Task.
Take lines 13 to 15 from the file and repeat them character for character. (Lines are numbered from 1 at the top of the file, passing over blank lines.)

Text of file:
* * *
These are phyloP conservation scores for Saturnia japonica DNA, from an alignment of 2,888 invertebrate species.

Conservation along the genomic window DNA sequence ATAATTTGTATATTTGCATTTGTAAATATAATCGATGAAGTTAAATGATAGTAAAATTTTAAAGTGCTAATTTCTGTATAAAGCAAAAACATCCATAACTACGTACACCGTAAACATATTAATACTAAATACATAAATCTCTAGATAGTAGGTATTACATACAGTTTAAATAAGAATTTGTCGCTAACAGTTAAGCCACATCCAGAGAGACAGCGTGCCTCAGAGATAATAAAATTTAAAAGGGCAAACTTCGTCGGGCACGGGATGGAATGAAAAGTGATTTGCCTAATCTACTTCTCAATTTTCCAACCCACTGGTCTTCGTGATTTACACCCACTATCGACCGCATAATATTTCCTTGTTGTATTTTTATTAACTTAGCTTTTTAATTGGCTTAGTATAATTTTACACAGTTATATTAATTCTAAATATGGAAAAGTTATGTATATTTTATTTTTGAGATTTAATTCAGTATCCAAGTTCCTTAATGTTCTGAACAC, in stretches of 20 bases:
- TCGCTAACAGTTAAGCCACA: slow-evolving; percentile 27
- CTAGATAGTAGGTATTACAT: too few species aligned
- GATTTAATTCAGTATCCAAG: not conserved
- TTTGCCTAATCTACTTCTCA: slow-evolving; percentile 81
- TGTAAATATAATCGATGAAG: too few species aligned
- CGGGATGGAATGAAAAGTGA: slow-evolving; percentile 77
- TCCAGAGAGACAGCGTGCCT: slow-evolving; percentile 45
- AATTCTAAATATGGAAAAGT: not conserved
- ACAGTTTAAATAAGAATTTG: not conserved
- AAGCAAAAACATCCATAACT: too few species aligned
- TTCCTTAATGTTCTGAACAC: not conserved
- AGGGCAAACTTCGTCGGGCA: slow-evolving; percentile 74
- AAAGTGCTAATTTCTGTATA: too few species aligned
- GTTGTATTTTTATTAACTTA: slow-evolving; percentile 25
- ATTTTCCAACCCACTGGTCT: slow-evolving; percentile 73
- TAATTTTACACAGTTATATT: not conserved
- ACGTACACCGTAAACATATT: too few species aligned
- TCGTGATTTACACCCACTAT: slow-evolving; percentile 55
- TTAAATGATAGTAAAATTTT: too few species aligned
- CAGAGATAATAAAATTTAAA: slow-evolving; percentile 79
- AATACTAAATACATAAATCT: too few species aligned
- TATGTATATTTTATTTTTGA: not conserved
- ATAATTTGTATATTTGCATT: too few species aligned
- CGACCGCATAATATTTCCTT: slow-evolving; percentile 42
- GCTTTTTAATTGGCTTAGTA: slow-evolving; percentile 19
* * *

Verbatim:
- TTCCTTAATGTTCTGAACAC: not conserved
- AGGGCAAACTTCGTCGGGCA: slow-evolving; percentile 74
- AAAGTGCTAATTTCTGTATA: too few species aligned